-Off season practices= full integration
-Summer practices warm ups and drills full integrated
-Summer Scrimmages integrated approx 25% or more of the time, not before the key tournaments (nats, upas, etc)

-Mr Champagne and Taylor pointed out that A team player's biggest impact is intensity. and not form or skills. I disagree. I really think that's another topic that we should discuss. Excellent throwers should be charged with watching and coaching the throws of teammates. Much like every other skill. Allowing people to figure out on their own really delays the talent curve. It's also why people play ten years and never figure stuff out.

jhaig said...

Fair enough. I agree mostly with your suggested integration. I do disagree that all off season practices should be integrated. The offseason is the best time to improve for any player and I think there are very valuable parts of this improvement that your top players will miss out on in your scenario.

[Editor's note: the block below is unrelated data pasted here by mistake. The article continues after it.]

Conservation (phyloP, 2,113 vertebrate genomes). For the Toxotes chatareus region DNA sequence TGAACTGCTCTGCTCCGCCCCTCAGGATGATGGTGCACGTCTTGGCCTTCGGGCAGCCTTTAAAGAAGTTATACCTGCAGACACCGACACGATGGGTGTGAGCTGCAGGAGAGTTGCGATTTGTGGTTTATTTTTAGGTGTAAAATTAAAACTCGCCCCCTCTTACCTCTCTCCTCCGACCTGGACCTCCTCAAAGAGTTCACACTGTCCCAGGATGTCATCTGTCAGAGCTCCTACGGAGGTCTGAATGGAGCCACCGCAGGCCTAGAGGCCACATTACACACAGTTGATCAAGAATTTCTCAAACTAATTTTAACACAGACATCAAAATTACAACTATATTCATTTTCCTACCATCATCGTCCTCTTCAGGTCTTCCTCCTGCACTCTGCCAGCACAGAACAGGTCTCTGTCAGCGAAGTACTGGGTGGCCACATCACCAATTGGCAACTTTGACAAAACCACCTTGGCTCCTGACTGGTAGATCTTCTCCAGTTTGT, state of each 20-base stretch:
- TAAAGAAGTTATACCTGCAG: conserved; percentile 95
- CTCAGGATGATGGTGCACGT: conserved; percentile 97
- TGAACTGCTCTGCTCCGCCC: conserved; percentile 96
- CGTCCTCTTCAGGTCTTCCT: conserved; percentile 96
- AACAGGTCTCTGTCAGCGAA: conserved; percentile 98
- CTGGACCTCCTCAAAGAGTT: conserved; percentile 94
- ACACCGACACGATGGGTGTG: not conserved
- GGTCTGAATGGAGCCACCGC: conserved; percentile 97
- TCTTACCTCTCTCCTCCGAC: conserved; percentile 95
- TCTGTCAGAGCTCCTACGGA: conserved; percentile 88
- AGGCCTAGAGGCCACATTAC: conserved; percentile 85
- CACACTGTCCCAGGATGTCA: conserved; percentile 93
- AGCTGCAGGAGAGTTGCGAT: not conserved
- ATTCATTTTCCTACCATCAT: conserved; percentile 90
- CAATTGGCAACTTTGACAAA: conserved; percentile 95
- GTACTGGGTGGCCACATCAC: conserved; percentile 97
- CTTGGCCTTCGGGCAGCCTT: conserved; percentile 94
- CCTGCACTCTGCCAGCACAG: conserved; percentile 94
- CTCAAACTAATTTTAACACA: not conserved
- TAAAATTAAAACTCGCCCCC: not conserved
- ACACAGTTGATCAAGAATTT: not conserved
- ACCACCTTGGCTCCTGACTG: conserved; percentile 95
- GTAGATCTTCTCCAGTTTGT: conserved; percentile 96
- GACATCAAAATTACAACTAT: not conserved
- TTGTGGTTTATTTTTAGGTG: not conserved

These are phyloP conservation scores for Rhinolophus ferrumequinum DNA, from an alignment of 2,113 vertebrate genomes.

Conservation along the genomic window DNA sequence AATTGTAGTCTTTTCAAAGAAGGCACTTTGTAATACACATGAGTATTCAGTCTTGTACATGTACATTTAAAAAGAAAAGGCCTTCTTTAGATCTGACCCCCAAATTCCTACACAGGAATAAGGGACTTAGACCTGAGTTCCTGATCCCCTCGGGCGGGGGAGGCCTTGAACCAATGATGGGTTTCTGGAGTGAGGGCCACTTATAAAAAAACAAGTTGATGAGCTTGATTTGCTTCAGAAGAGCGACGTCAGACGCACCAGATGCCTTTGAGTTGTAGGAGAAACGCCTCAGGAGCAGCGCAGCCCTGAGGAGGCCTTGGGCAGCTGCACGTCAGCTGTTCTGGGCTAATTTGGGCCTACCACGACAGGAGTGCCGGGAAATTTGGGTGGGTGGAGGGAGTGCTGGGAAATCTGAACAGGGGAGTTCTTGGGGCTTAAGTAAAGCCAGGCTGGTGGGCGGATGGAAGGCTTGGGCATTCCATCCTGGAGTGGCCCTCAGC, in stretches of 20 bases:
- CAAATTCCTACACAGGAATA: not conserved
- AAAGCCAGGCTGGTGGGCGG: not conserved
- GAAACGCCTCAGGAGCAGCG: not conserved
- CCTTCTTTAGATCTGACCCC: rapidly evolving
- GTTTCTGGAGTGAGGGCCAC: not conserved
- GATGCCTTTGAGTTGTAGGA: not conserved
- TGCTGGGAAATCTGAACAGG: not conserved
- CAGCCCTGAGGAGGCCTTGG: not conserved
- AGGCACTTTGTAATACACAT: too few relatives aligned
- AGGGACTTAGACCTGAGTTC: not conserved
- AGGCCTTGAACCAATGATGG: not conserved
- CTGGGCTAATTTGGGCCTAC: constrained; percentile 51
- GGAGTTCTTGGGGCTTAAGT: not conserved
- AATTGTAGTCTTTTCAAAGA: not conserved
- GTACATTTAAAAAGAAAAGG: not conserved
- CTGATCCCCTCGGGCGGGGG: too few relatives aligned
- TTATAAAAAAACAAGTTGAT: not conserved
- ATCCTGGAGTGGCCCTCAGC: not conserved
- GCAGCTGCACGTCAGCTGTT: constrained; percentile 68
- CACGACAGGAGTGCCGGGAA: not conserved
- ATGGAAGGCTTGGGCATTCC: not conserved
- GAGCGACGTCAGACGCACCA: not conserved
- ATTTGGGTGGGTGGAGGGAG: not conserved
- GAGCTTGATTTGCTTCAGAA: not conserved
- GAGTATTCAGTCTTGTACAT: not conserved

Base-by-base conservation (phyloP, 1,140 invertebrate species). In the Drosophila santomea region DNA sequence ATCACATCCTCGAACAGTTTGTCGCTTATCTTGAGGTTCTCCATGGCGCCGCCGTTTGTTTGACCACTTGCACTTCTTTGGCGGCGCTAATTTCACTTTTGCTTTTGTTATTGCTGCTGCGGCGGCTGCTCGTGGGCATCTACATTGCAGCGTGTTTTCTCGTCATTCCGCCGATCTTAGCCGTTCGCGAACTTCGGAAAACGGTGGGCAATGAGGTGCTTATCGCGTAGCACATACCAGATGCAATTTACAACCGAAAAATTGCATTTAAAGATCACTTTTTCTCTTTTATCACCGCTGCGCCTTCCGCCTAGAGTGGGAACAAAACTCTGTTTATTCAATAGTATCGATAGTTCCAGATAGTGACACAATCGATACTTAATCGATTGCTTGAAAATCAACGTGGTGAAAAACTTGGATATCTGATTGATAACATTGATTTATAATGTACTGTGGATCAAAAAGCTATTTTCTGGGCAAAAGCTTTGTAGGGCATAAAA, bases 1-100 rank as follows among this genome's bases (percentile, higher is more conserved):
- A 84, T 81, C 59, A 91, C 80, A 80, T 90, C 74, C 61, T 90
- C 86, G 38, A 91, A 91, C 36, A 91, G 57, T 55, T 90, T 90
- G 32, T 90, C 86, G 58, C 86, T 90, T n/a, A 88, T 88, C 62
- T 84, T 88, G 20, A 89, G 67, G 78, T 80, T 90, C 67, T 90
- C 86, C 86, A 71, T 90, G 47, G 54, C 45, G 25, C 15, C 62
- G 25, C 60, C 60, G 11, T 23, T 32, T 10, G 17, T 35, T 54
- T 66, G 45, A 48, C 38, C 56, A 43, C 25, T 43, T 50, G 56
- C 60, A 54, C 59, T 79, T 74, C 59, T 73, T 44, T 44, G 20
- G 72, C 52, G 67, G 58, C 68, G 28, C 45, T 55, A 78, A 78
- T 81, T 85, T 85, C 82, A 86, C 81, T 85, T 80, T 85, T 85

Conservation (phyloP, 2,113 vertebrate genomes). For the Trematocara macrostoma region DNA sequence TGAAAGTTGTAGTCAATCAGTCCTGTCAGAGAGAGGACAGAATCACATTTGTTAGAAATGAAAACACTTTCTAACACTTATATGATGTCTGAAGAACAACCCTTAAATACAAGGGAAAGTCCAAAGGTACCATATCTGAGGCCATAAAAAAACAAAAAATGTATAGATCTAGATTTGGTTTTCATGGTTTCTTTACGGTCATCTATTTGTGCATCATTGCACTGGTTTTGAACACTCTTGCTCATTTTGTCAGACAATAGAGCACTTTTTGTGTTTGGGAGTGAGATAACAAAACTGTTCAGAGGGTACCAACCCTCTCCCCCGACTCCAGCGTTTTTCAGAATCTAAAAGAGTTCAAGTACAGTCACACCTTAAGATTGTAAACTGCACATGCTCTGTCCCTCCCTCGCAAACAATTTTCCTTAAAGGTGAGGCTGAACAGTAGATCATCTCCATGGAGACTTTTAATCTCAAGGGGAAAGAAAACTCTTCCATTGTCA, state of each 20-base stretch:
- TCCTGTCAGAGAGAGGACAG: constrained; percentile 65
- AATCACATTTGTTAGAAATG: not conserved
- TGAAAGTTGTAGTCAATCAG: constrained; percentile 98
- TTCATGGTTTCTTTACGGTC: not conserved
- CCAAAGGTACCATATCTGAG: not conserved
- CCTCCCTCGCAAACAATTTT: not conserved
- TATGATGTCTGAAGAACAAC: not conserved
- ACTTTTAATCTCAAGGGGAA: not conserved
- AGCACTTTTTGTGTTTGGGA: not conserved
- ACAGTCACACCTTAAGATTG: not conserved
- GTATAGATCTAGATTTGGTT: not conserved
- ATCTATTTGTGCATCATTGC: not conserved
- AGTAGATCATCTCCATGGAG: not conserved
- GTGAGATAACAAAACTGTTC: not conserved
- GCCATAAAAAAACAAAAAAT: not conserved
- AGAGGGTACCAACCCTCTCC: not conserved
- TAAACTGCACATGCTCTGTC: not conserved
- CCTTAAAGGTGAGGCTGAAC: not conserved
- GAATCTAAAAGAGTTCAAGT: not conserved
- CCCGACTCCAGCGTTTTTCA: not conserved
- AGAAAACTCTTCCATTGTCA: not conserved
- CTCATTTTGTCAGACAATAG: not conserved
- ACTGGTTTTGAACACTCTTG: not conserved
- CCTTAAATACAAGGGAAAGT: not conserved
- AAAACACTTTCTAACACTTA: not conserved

moses said...

Hey Steve - I asked the original question but just finally read this conversation thread today and wanted to say thanks for getting a conversation going on this. And thanks too to all of you guys who have posted comments.

Preacher said...

Ok, I'll finally leave my mark on your blog Steve.
I disagree with your disagreement with Mr. Champagne and Taylor, about intensity. This might just be that I’m coming from the most laid back cities in Canada, where we actually can’t start training until the hills close. The SofaKings I would say are equal to most of the B teams in Canada. We only have one “A” team caliber player in the area, luckily for us he is one of the most know ledged and the most intense. The most important thing he brought was his intensity. The reason that the A team players are on the A team is because of it. To have them and their intensity there, raises practice to game levels and creates game situations; Which is what practice should strive for.